So thats two Pratt complexes, no sharing there. Maybe more that I'm not aware of. The hunt goes on.

Zach L. said...

I don't know who designed it but 'Spring Hill' had an indoor tennis court that burned down years ago.

magnus said...

I am told that the other Pratt complex was the George Pratt "Playhouse" ajoining Killenworth. It's now the Glen Cove "Y".

And Bogheid certainly is deserving of more study. In it's current incarnation it is a huge Delano and Aldrich Georgian house, with the indoor tennis court attached to the house itself. I believe that it was built at the tale end of the "mansion" period (mid-late 1930's, I think), by Helen Porter Pryibil to replace an earlier house on the property built by her father, William Porter, an early JPMorgan partner. I've never seen a photo of this earlier house, but it must have been breathtaking in size to have been replaced by the enormous hose that is there now. By the way, in the late 1970's, the house was all but abandoned and I spent many hours combing through the place, it's basements, subbasements, bowling alley- still with pins and balls- and wine cellar still filled with champagne bottles, all, alas, empty.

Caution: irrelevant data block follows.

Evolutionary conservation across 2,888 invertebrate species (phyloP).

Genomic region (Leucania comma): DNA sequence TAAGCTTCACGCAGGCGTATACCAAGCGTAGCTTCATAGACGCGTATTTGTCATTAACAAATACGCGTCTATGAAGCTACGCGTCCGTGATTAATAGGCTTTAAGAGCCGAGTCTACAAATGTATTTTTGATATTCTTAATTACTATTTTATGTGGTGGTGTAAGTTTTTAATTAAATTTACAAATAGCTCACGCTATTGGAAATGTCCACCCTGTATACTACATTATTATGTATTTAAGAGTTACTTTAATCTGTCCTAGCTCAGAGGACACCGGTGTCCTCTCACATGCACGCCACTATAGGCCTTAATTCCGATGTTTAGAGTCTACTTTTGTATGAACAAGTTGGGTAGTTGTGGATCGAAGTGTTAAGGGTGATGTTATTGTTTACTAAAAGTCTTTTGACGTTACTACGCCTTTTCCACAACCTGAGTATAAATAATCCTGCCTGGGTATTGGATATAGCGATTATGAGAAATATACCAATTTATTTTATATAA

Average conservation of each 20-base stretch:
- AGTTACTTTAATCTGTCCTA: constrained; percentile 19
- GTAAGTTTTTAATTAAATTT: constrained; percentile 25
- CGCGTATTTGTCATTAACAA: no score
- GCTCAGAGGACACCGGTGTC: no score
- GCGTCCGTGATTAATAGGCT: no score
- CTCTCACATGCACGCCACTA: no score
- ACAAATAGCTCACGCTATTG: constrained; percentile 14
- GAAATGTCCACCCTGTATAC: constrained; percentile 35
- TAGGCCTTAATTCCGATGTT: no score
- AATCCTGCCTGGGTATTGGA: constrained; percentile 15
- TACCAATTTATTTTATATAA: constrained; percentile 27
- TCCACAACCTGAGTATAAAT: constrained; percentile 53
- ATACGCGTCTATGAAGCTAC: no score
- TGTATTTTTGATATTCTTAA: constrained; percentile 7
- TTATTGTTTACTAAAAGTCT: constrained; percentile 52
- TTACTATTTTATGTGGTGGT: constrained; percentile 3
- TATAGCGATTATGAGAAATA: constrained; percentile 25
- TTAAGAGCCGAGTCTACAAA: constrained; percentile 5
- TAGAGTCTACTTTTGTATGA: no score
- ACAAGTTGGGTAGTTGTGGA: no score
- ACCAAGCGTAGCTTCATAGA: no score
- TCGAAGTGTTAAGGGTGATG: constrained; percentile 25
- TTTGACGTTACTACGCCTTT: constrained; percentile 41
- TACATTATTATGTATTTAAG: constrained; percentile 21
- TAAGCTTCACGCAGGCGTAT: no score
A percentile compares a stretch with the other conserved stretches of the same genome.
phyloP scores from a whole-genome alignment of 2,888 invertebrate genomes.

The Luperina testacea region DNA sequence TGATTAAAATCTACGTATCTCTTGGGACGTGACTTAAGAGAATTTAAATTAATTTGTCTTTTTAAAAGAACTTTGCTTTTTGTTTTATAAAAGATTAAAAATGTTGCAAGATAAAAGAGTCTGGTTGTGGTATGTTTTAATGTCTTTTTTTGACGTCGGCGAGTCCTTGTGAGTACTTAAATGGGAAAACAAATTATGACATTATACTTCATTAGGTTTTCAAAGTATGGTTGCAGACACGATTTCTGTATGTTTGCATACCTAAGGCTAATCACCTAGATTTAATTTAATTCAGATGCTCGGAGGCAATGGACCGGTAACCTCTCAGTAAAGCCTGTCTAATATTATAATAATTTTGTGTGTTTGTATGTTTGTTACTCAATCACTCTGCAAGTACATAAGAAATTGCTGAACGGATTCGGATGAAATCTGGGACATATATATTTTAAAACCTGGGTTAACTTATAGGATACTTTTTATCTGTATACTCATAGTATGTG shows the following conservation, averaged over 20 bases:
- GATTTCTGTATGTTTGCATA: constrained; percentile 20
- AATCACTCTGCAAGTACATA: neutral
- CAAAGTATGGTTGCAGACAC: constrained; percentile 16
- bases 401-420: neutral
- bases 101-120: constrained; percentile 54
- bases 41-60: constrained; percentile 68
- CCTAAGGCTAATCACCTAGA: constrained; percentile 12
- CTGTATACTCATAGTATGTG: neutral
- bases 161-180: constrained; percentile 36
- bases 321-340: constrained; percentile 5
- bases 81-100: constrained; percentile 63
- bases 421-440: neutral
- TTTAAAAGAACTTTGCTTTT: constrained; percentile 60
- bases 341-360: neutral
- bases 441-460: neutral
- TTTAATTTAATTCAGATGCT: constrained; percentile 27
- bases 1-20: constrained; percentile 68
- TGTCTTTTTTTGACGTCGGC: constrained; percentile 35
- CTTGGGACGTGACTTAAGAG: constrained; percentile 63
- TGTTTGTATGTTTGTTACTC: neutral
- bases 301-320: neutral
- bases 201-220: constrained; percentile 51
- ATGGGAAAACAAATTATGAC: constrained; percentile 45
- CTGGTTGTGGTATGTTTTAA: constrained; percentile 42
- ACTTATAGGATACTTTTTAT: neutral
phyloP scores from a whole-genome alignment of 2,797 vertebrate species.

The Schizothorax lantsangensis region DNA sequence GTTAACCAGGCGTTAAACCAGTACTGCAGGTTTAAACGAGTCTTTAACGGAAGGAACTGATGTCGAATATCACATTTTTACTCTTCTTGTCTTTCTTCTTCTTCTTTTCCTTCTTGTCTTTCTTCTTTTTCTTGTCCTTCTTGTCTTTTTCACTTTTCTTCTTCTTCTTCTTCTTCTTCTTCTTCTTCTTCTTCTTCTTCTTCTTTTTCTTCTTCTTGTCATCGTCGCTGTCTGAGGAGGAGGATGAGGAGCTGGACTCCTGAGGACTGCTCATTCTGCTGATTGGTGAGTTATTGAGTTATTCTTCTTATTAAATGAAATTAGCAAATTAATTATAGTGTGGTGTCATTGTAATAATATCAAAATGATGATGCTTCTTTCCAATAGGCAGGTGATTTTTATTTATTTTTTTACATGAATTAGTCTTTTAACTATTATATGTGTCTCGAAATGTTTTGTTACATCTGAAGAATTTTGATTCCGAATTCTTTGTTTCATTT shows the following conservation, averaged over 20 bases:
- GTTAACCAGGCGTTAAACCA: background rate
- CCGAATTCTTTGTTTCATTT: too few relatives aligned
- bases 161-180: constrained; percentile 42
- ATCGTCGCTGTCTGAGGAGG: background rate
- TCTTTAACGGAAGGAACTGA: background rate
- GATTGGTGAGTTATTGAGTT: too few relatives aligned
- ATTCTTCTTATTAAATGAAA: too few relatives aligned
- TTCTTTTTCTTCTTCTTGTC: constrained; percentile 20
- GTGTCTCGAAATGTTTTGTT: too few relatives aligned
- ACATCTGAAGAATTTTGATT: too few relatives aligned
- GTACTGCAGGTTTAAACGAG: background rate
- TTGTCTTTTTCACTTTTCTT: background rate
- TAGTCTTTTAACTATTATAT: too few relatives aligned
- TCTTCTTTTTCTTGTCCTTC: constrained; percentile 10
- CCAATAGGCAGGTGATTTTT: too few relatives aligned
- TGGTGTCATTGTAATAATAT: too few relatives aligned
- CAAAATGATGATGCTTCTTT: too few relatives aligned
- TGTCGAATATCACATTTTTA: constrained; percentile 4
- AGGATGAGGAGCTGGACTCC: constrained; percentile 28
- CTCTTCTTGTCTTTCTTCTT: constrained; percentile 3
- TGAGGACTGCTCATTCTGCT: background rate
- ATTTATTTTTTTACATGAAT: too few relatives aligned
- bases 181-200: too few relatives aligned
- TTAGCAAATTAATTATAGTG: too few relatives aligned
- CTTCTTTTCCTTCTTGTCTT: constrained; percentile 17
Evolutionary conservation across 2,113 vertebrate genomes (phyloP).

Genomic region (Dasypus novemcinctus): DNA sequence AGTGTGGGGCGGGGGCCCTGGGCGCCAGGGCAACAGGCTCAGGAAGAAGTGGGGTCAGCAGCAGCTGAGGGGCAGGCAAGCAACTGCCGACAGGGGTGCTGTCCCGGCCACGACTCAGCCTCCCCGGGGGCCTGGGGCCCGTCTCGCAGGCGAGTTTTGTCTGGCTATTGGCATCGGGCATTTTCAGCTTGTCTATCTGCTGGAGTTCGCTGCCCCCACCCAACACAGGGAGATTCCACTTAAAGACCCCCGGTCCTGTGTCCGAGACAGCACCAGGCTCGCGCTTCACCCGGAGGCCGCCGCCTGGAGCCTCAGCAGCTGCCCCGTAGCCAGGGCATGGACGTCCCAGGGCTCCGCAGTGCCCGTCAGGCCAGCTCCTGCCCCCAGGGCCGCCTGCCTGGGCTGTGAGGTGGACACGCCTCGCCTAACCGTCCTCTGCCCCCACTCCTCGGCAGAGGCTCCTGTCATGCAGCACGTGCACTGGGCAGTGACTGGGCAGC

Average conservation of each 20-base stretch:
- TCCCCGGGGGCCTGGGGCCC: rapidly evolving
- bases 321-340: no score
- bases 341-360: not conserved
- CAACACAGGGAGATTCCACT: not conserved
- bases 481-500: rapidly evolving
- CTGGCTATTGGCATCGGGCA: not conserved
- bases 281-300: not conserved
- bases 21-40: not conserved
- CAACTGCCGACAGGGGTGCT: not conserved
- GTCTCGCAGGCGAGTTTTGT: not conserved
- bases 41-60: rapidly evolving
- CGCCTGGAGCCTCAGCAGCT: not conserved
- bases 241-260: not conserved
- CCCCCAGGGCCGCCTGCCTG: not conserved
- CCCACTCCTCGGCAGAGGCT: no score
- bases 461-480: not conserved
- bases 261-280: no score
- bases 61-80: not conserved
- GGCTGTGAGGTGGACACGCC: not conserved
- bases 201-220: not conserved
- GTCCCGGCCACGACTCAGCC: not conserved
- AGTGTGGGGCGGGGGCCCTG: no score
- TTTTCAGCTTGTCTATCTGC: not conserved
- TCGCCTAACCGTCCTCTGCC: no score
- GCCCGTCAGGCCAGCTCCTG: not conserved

magnus said...

oh- and another glorious playhouse, still intact- The Vietor- Lynch playhouse at Cherrywood in Locust Valley. It is owned by a Lynch descendant and still kept in amazing condition.

Turner Pack Rats said...

i saw these greenhouses on bing before they started clearing. you were right, zach. what a jungle and if thats all poison ivy - what fun clearing it. roundup is about the only thing that kills it well.
this place is such a contradiction. a previous post show a big plaque ballyhooing the childrens garden but they let the gardens and the greenhouse complex get consumed by the jungle and the tennis complex - what a place to let it sit and rot. i hope the sustainable farm takes off and they put a farmers market in the tennis complex.